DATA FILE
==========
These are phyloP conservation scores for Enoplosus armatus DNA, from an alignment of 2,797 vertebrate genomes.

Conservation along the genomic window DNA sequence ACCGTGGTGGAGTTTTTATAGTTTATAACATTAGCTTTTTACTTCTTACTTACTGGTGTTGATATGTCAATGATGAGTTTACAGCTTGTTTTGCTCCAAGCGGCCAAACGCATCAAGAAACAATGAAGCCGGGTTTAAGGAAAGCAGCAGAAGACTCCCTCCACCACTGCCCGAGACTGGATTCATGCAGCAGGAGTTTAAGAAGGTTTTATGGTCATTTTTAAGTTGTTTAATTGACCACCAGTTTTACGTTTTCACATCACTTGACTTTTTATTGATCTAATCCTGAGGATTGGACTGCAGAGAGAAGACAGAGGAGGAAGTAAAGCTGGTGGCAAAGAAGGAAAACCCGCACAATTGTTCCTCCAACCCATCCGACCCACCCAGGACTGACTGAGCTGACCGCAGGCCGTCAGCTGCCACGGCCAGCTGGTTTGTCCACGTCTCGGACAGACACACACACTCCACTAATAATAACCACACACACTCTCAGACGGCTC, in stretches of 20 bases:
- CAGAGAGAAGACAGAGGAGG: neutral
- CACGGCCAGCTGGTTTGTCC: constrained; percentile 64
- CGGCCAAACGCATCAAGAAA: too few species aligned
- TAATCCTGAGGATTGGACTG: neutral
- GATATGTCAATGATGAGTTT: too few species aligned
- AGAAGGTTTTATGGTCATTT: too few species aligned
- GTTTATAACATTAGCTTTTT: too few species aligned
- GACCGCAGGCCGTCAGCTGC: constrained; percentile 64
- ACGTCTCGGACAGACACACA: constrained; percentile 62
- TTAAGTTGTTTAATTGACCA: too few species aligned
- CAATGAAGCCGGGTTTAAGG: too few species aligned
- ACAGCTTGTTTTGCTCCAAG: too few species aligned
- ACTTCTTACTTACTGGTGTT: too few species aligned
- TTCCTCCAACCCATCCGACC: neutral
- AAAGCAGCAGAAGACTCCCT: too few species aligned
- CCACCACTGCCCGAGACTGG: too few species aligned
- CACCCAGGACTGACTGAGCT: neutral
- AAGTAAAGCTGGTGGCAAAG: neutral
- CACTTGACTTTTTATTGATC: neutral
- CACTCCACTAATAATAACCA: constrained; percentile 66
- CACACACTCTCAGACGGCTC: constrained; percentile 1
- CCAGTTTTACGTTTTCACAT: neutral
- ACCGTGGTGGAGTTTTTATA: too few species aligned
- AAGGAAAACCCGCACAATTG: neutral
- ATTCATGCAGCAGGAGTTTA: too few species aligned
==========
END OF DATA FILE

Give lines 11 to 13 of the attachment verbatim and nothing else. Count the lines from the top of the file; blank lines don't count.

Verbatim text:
- ACGTCTCGGACAGACACACA: constrained; percentile 62
- TTAAGTTGTTTAATTGACCA: too few species aligned
- CAATGAAGCCGGGTTTAAGG: too few species aligned